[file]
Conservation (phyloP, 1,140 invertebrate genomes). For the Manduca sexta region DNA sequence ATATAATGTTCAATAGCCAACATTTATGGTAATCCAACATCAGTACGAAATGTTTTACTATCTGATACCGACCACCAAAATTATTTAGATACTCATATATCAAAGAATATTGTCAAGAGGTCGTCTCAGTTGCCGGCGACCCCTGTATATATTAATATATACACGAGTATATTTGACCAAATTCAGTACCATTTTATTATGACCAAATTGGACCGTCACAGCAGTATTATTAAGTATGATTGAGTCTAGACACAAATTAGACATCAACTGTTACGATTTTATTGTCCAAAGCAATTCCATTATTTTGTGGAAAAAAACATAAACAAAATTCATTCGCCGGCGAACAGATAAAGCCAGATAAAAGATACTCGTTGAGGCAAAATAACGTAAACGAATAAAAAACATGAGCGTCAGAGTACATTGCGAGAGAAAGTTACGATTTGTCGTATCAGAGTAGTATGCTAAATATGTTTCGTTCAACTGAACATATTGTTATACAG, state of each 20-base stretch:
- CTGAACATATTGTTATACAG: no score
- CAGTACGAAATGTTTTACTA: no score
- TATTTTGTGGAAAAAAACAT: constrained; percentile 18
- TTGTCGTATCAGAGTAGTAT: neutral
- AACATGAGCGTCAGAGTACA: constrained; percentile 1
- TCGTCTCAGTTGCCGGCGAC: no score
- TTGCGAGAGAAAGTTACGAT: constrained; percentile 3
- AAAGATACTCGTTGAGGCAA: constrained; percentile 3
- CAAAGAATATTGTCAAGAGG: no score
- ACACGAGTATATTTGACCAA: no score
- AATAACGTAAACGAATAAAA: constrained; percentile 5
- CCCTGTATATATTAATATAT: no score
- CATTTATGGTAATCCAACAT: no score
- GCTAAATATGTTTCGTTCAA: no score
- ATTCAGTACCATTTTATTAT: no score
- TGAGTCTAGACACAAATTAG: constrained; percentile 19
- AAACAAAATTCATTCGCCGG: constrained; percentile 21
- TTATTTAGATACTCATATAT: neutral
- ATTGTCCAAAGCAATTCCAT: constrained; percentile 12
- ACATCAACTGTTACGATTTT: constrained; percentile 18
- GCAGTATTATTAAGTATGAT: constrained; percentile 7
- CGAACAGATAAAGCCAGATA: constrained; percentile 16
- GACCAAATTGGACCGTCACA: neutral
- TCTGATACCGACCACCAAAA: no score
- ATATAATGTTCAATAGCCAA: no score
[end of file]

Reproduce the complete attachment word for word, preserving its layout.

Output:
Conservation (phyloP, 1,140 invertebrate genomes). For the Manduca sexta region DNA sequence ATATAATGTTCAATAGCCAACATTTATGGTAATCCAACATCAGTACGAAATGTTTTACTATCTGATACCGACCACCAAAATTATTTAGATACTCATATATCAAAGAATATTGTCAAGAGGTCGTCTCAGTTGCCGGCGACCCCTGTATATATTAATATATACACGAGTATATTTGACCAAATTCAGTACCATTTTATTATGACCAAATTGGACCGTCACAGCAGTATTATTAAGTATGATTGAGTCTAGACACAAATTAGACATCAACTGTTACGATTTTATTGTCCAAAGCAATTCCATTATTTTGTGGAAAAAAACATAAACAAAATTCATTCGCCGGCGAACAGATAAAGCCAGATAAAAGATACTCGTTGAGGCAAAATAACGTAAACGAATAAAAAACATGAGCGTCAGAGTACATTGCGAGAGAAAGTTACGATTTGTCGTATCAGAGTAGTATGCTAAATATGTTTCGTTCAACTGAACATATTGTTATACAG, state of each 20-base stretch:
- CTGAACATATTGTTATACAG: no score
- CAGTACGAAATGTTTTACTA: no score
- TATTTTGTGGAAAAAAACAT: constrained; percentile 18
- TTGTCGTATCAGAGTAGTAT: neutral
- AACATGAGCGTCAGAGTACA: constrained; percentile 1
- TCGTCTCAGTTGCCGGCGAC: no score
- TTGCGAGAGAAAGTTACGAT: constrained; percentile 3
- AAAGATACTCGTTGAGGCAA: constrained; percentile 3
- CAAAGAATATTGTCAAGAGG: no score
- ACACGAGTATATTTGACCAA: no score
- AATAACGTAAACGAATAAAA: constrained; percentile 5
- CCCTGTATATATTAATATAT: no score
- CATTTATGGTAATCCAACAT: no score
- GCTAAATATGTTTCGTTCAA: no score
- ATTCAGTACCATTTTATTAT: no score
- TGAGTCTAGACACAAATTAG: constrained; percentile 19
- AAACAAAATTCATTCGCCGG: constrained; percentile 21
- TTATTTAGATACTCATATAT: neutral
- ATTGTCCAAAGCAATTCCAT: constrained; percentile 12
- ACATCAACTGTTACGATTTT: constrained; percentile 18
- GCAGTATTATTAAGTATGAT: constrained; percentile 7
- CGAACAGATAAAGCCAGATA: constrained; percentile 16
- GACCAAATTGGACCGTCACA: neutral
- TCTGATACCGACCACCAAAA: no score
- ATATAATGTTCAATAGCCAA: no score